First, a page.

Overall: A very fast read looking at lives and motivations of a group of great kids; recommended for younger readers and those who like Star Wars.
Cover: I'm pretty sure Origami Yoda didn't have a light saber (although how cool would that have been?) but it signals who he is more effectively.
Wednesday, June 8, 2011
Source: Received an e-galley via Netgalley in exchange for an honest review.
I was interested in this book as it proclaimed a romance between a dead girl as a ghost and a living human boy as well as strong paranormal elements. After completing, I was very impressed with the plot and writing, especially as other paranormal elements had fallen short for me in other books.
Amelia is a ghost and has been for she doesn't know how long as she spends her days by the High Bridge. One night she saves Joshua from drowning in the water after his car goes off the bridge; somehow he can see her and they can even touch. In the days after, they quickly fall in love, bonding over the strange circumstances in which they have found themselves, curiosity over her past, and similar taste in music. I really appreciated that even though they fell fast, they also spent a lot of time together talking about everything under the sun and thus that there was a basis for a relationship beyond admiring looks.
The other element of the story was the paranormal. Why is Amelia still haunting the area where she died? She finds some answers from the terrifying Eli, a fellow ghost who understands his powers and is willing to teach Amelia...for a price. His sinister intentions were well-described but his background also explained his motivations and could create sympathy for the character; I didn't have any but I can see others doing so. Another character who provides some explanation is Joshua's scary grandmother Ruth, a Seer who can also see ghosts and does not look kindly on Amelia and Joshua's new relationship. But Amelia also digs deep within herself to become a powerful spirit, figuring out some of the answers to her questions and helping to save the day in the climax.
Besides these characters and plot, the writing was great. It flowed well and was a delight to read.
Overall: A good paranormal debut; I'm excited for the second book, Arise.
Cover: I think this cover is very gorgeous and haunting. I like it.
Read for YA Debut Author and Ebook challenges.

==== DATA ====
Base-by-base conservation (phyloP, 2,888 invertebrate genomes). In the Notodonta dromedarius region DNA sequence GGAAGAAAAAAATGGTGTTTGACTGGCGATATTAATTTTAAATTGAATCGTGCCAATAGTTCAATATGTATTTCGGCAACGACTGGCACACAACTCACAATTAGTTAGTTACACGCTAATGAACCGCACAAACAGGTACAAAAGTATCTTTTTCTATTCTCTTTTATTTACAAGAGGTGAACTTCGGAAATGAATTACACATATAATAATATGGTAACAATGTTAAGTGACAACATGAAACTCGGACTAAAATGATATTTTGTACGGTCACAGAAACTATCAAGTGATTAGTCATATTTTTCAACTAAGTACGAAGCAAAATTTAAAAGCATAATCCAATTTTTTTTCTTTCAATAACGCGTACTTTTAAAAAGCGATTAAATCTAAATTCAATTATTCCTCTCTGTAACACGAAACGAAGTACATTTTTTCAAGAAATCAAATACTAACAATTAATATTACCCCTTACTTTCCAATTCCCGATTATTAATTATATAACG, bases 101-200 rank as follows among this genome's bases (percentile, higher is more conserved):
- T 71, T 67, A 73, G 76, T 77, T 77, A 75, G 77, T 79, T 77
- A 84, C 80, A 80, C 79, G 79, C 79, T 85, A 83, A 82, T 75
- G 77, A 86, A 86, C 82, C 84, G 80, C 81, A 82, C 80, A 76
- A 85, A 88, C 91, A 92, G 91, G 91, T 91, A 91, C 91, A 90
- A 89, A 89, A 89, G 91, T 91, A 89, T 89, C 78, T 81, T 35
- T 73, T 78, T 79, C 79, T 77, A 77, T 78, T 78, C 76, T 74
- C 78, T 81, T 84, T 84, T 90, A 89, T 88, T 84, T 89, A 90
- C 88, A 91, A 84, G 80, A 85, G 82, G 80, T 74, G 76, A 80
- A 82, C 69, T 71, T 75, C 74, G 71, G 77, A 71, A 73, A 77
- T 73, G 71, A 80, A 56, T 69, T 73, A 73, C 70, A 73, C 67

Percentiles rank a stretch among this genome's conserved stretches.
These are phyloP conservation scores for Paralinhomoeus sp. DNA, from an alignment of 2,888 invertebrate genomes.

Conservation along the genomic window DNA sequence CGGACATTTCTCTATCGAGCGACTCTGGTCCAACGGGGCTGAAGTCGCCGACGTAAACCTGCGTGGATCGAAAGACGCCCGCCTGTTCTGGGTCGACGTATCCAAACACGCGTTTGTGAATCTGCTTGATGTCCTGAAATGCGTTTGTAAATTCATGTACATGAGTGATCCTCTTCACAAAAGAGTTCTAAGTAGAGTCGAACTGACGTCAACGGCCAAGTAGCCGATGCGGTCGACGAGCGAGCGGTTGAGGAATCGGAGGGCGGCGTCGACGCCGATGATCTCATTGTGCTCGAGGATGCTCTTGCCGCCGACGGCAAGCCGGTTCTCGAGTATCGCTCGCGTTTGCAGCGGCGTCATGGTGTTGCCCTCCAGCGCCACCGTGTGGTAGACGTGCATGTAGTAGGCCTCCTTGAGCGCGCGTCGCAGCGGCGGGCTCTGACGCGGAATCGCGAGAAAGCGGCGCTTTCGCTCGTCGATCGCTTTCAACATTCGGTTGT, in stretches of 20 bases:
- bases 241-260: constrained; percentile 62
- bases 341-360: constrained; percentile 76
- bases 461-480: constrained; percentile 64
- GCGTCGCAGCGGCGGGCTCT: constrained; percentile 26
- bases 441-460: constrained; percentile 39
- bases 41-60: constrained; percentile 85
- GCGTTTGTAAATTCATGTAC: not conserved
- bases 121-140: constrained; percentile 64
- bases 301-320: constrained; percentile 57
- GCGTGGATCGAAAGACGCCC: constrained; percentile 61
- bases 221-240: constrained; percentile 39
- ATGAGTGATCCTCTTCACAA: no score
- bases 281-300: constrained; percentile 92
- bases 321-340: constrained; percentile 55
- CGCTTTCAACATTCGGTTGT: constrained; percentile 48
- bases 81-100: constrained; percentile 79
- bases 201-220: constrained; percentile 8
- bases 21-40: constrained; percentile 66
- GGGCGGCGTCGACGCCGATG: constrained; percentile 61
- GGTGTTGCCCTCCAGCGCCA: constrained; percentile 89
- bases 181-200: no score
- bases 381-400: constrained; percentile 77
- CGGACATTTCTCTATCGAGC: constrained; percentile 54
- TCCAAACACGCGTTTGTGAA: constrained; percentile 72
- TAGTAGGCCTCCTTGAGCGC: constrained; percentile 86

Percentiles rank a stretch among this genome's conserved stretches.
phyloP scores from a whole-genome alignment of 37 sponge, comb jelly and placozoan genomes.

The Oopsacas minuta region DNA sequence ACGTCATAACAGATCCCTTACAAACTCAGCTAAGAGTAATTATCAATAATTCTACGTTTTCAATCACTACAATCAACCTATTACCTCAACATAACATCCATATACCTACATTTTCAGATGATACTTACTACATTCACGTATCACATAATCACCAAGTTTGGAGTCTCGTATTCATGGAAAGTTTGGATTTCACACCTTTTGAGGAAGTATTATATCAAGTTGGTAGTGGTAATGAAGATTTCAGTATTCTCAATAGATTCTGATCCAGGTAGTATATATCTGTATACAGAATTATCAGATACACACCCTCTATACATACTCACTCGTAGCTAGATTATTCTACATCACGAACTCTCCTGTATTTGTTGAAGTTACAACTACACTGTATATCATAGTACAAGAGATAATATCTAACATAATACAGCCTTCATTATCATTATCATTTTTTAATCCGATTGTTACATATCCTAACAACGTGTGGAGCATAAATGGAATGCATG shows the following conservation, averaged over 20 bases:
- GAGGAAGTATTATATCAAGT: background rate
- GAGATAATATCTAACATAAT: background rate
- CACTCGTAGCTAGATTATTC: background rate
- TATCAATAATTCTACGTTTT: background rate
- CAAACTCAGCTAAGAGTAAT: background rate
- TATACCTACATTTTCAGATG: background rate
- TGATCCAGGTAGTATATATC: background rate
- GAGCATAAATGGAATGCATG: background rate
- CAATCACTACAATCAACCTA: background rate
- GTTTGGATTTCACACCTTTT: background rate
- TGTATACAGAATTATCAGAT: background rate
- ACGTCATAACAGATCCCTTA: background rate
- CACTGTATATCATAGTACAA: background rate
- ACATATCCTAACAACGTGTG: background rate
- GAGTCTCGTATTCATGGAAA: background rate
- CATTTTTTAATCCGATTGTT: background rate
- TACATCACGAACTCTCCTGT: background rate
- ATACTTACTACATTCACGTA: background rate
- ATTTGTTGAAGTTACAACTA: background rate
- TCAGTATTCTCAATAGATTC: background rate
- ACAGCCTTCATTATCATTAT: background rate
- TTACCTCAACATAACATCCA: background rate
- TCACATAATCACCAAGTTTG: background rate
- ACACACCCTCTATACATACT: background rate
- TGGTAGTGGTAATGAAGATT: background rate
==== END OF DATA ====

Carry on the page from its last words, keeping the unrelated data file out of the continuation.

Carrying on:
Tuesday, June 7, 2011
Atheneum Books for Young Readers, 2011
Source: Recieved a free ARC via Simon & Schuster's Galleygrab program in exchange for an honest review.
This was a hard book to read. It covers the years 1914-1918 from the alternating perspectives of the final four Russian Grand-Duchesses: Olga, Tatiana, Maria, and Anastasia, daughters of Tsar Nicholas II and brutally murdered by Bolsheviks during the Russian Revolution. As I read, I kept waiting for the girls to realize the danger they were in and although they knew it was not good, they didn't, they couldn't have known their final outcome. It was absolutely heartbreaking.
The writing was fantastic; I felt completely immersed in their world. Traveling from peace to their nursing work to their days in increasingly cramped living quarters, I liked being with the girls. They each had a distinct personality but I found their chapters difficult to differentiate as their voices were similar. Luckily each started with a picture and the name of the girl so I could keep track. They were sweet girls if somewhat naive and uneducated, which only made my feelings of foreboding worse. I mean, I felt physically sick from worrying over them. I wanted to change the course of history to protect them but I could only read on.
Thus I recommend this for those already familiar with the Romanovs and for the stouthearted. I barely made it through (and yes it does end with their execution) so if that sounds like too much for you, then stay away! But it really is a good book, just a tough topic.
Simon Pulse, 2011
Source: Received an ARC via Simon & Schuster's GalleyGrab program.
I knew this was dystopian but I didn't know what the parameters of the society were. Even now, I'm not entirely sure. I will attempt to explain what I undestand but that won't take too long-SPOILERS?